I’m incredibly inspired by the woman who I make jewelry for. My favorite thing about fine jewelry is that it’s not seasonal—it’s more about celebrating a moment. It holds a lot of meaning whether you receive it from someone or buy it for yourself. Funnily enough, a lot of the women in this project had bought pieces for themselves, and described it as a really an empowering and emotional thing. I wanted to dial into the more personal reasons that I have for designing and that connectivity. I was trying to peel back the layers of why women feel so connected to jewelry and why my jewelry. As I started to explore this, I realized that the discovery process for that was being with these women who wear my work.
What about the process for casting these women? Were they all close friends or did you meet some of them in the process?
It felt effortless and clear to me from the start who I wanted to be involved with the project. For the most part, I was very close with all these women before we got started. In the case of a few of the people, we were mutual fans of each others work but didn’t know each other well. For example, Andrea Marshall and I were big supporters of each other, and this project allowed us to finally collaborate and work together.
Going through the CFDA and just being a young brand, I’ve asked myself what is my point of view? The point of this project was to say that we are so many things, and the women who wear Eva Fehren are so many things. What united them is that they are bold, confident, and strong individuals. They aren’t one age or one demographic. I find women who want to express their own point of view so exciting!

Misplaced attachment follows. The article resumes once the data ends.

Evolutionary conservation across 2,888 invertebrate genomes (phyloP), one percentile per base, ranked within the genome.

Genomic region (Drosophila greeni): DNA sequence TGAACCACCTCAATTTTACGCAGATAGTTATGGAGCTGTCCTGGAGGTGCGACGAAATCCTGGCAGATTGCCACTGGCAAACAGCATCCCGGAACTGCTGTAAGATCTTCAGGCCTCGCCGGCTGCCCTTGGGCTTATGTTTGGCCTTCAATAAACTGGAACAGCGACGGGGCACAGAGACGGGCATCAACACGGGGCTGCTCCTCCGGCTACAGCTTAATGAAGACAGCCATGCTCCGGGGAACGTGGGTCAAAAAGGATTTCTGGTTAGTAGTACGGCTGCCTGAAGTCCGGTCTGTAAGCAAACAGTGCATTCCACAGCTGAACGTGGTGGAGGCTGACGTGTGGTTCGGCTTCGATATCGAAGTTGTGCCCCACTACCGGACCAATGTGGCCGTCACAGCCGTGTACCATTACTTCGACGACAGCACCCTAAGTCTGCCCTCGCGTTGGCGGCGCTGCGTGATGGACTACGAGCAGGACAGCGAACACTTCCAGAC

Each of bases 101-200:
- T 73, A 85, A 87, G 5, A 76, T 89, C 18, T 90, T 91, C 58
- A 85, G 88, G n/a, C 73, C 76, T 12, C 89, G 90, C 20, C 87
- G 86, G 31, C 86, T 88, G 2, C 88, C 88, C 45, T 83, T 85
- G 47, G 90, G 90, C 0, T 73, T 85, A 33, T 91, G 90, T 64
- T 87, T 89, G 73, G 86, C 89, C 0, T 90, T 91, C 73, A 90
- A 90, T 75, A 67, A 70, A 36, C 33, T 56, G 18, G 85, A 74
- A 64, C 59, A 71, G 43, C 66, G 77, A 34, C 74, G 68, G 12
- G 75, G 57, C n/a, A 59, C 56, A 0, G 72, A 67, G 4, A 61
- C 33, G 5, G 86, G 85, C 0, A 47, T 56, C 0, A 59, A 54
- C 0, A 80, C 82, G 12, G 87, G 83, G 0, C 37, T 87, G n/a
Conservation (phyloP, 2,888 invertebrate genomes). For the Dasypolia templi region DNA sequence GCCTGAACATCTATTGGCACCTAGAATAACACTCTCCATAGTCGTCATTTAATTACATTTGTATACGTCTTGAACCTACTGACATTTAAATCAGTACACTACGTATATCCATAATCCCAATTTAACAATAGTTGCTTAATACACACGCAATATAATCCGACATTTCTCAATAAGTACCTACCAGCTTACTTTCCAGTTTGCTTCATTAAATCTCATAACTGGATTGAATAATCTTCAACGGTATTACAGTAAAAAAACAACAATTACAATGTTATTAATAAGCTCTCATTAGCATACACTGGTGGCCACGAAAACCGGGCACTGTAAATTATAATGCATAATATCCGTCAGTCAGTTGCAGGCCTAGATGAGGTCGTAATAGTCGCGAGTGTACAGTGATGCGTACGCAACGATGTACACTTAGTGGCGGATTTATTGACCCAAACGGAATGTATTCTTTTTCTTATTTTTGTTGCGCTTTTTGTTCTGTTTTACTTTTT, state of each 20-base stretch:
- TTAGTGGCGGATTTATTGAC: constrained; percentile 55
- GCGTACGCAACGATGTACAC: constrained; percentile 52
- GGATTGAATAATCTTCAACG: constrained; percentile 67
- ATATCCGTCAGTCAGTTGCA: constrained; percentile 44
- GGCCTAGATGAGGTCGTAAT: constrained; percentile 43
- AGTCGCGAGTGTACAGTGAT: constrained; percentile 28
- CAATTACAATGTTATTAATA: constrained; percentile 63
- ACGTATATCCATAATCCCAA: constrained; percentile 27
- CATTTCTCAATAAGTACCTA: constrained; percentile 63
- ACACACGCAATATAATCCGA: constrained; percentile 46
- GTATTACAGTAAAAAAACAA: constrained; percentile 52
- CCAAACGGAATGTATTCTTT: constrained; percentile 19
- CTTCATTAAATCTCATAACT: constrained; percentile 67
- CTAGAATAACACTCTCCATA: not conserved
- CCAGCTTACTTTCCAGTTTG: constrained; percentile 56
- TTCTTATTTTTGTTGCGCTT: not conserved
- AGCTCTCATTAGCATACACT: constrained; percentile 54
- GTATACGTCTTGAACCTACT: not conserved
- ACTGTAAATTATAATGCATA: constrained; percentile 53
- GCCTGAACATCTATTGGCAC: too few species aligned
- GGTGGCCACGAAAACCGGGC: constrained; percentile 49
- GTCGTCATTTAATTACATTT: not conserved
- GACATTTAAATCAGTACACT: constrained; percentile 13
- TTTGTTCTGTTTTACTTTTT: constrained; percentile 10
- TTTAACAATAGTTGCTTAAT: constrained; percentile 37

Tell us about the process of actually shooting—were you on set for each portrait session?
We shot everyone here in the space and set up a full photo studio. It was one of the most fun weeks of my life! The hardest part was the scheduling, because everyone involved is so busy, yet somehow we managed to shoot it in just two days. People were hanging out between shots. There was one point where it was like Gucci Westman, Athena [Calderone] and Garance [Dore] were all getting their hair and makeup done at the same time, and I was just amazed watching them all interact. It was just so fun to see the mix of women hanging out together.